5)Another requirement of s89quat (2) is "finally determined”.Based on my interpretation,this would require that the Commissioner had raised an assessment where both he and the taxpayer are satisfied with the income and deductions.This surely then implies that any disputes have also been resolved?
Therefore,until a final determination has taken place it should suspend the provisions of s89quat (2) from applying.Then we have the "any year of assessment” bit,which leads me into the snake in the grass of s89quat and that is the darn definition of "effective date”.This is where everything went and will go horribly wrong for the provisional taxpayer.
The provision requires that a provisional taxpayer must make a payment of all outstanding taxes for that year of assessment if his/her taxable income has been finally determined by the effective date. But if the commencement of the filing season, like the 2008 filing season,is delayed, then how will the provisional taxpayer meet the requirements of "if the taxable income is finally determined” by the effective date if the effective date is only two weeks into the filing season and the Commissioner is responsible for the determination of taxable income?
what if I am an income beneficiary of a trust but the accounts have not been drawn up and I am therefore in no position to make a payment by the effective date?
What if I am a director of a company and in the same boat as the trust beneficiary?
What if there is a dispute in a prior year of assessment (for example 2008) that finally gets resolved today? According to the Act, I will have to pay interest from 1 October 2008 until today. How fair is that?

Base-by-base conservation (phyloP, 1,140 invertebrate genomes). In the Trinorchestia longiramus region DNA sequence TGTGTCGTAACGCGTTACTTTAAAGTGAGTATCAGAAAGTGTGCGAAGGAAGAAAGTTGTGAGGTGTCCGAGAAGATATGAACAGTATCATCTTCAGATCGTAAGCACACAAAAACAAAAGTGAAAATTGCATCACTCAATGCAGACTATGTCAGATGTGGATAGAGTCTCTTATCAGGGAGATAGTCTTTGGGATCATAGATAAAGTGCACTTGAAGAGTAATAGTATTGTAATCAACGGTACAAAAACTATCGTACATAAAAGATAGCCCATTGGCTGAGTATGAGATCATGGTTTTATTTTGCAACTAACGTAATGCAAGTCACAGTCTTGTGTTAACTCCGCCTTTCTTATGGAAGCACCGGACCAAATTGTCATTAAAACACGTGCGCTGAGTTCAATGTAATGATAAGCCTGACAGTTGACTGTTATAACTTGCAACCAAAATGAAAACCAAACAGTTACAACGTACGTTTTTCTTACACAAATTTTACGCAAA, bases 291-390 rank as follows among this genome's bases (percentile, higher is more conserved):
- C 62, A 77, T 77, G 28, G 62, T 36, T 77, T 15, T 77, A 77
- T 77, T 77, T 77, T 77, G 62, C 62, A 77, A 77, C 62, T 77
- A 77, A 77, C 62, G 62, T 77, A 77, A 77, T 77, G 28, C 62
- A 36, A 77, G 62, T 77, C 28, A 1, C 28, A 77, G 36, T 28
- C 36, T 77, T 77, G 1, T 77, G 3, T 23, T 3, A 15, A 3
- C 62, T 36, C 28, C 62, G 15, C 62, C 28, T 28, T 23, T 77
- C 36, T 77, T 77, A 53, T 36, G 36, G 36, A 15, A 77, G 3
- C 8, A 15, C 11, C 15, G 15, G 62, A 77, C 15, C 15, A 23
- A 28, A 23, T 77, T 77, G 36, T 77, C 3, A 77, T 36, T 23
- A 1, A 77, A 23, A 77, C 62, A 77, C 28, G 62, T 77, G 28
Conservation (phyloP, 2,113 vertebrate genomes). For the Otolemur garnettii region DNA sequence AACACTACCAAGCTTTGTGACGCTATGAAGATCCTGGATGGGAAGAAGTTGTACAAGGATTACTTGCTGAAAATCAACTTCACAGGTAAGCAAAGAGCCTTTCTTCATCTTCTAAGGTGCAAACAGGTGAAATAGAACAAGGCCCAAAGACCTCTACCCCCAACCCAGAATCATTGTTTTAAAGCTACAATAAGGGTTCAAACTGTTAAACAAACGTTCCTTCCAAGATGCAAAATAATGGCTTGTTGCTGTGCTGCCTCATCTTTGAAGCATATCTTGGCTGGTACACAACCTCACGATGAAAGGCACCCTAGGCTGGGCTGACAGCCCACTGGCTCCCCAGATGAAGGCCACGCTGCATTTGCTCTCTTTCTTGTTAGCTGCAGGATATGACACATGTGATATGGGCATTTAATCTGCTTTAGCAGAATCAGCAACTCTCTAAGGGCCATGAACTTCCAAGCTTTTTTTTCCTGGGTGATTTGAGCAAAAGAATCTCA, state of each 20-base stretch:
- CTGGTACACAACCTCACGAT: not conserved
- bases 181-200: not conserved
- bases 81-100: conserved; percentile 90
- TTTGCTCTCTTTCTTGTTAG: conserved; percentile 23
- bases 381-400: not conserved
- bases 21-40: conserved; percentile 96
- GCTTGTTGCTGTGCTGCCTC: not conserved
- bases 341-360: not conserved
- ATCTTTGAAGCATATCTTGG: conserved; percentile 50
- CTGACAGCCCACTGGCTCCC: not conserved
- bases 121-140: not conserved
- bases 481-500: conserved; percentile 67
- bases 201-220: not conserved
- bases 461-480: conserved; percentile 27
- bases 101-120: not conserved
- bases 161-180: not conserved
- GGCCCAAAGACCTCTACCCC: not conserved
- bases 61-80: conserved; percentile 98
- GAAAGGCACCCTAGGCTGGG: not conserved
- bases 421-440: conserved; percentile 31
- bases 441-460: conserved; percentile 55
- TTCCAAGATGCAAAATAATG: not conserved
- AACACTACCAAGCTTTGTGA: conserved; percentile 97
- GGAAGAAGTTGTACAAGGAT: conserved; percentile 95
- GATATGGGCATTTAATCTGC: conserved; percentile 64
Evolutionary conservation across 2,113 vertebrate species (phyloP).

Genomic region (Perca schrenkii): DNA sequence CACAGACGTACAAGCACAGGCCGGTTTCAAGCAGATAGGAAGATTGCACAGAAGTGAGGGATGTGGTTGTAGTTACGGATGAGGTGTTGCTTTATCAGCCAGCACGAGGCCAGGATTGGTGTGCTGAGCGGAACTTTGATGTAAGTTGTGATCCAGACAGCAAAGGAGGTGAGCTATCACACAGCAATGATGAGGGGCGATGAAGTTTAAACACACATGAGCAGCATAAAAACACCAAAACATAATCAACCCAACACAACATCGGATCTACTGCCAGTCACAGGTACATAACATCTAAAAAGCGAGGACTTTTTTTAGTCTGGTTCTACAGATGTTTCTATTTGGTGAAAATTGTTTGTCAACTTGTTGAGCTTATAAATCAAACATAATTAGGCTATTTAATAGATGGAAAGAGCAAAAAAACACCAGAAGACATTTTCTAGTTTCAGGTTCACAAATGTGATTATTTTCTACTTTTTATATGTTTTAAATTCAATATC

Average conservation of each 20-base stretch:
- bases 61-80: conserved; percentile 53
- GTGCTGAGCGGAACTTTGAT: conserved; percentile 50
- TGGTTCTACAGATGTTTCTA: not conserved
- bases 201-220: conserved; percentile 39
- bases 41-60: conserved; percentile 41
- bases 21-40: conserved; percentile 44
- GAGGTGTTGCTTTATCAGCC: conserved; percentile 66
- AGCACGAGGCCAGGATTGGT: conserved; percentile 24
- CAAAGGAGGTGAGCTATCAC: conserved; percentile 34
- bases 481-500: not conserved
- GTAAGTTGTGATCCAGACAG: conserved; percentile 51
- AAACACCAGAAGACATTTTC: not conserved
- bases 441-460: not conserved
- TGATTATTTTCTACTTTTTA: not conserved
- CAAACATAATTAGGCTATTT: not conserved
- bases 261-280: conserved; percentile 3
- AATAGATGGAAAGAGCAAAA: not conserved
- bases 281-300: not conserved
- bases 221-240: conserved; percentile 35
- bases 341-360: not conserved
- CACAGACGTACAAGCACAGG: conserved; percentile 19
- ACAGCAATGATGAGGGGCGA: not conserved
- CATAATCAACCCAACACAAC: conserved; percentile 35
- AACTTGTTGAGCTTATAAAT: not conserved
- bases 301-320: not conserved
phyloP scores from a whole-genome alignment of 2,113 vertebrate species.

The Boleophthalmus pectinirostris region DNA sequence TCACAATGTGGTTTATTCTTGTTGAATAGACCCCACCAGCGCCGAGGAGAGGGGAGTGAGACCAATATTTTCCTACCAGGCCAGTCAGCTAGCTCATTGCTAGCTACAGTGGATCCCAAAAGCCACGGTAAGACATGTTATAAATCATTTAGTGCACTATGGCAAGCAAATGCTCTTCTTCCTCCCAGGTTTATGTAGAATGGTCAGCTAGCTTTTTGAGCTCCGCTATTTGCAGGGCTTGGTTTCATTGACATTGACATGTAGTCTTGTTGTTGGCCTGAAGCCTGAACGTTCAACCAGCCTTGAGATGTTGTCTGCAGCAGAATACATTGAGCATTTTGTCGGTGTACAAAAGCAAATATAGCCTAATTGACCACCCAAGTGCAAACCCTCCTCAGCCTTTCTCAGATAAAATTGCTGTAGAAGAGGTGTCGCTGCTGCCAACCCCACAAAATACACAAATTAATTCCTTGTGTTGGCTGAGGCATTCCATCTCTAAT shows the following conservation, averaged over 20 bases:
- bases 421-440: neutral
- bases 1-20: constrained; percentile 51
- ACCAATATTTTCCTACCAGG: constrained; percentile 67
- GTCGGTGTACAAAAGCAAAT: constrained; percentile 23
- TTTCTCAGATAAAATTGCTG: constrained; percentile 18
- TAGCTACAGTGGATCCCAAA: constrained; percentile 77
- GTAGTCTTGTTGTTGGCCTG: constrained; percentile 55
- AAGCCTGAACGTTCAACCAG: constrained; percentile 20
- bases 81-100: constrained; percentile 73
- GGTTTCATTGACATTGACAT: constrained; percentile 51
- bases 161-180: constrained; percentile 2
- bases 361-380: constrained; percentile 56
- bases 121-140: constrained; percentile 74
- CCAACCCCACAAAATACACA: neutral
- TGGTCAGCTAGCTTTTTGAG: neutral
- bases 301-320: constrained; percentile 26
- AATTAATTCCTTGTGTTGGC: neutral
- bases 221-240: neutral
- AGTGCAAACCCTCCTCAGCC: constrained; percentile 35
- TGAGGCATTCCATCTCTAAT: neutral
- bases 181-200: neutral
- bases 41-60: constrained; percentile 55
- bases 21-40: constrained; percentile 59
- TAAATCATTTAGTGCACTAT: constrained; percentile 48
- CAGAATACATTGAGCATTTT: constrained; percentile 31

I was always made to believe that the third payment was a voluntary payment and that is also the reason why SARS no longer issued the IRP6 (3) forms.If this is meant to be a voluntary payment,why then impose interest if the payment is not made?There clearly is nothing voluntary about s89quat.
In Daly v the Revenue Commissioners
6)It was found that taxing measures that cause undue hardship would not pass muster under s25 of the Constitution.Many provisional taxpayers are charged interest under s89quat (2) not because they blatantly ignore the provisions (being a practicing tax practitioner,I can honestly say that provisional taxpayers are well aware of s89quat (2)) but because they are simply not in a position to comply.Is it fair to comment that undue hardship is caused?It is a provision that has one result, and one result only:
My view is that the provisions of s89quat (2) should be suspended until:
•the provisional taxpayer’s
•has finally been determined
•by the Commissioner
•by way of an assessment.
Even better,make the provisions disappear! Prof Lynette Olivier, we need you at National Treasury and not in Academia (she will understand what I mean).The definition of effective date makes it nearly impossible for most provisional taxpayers to escape being charged interest under this section. One therefore has to question its fairness. Perhaps the effective date should be the due date (first date on the assessment).If no payment is received, the provisions of s89(2) should suffice as a remedy to non-payment.So what was the intention of s89quat? I really do not know.Perhaps I am from Mars and our ‘dear colleagues’ from Venus.
Source: By Hendrik J van Deventer (Tax TALK)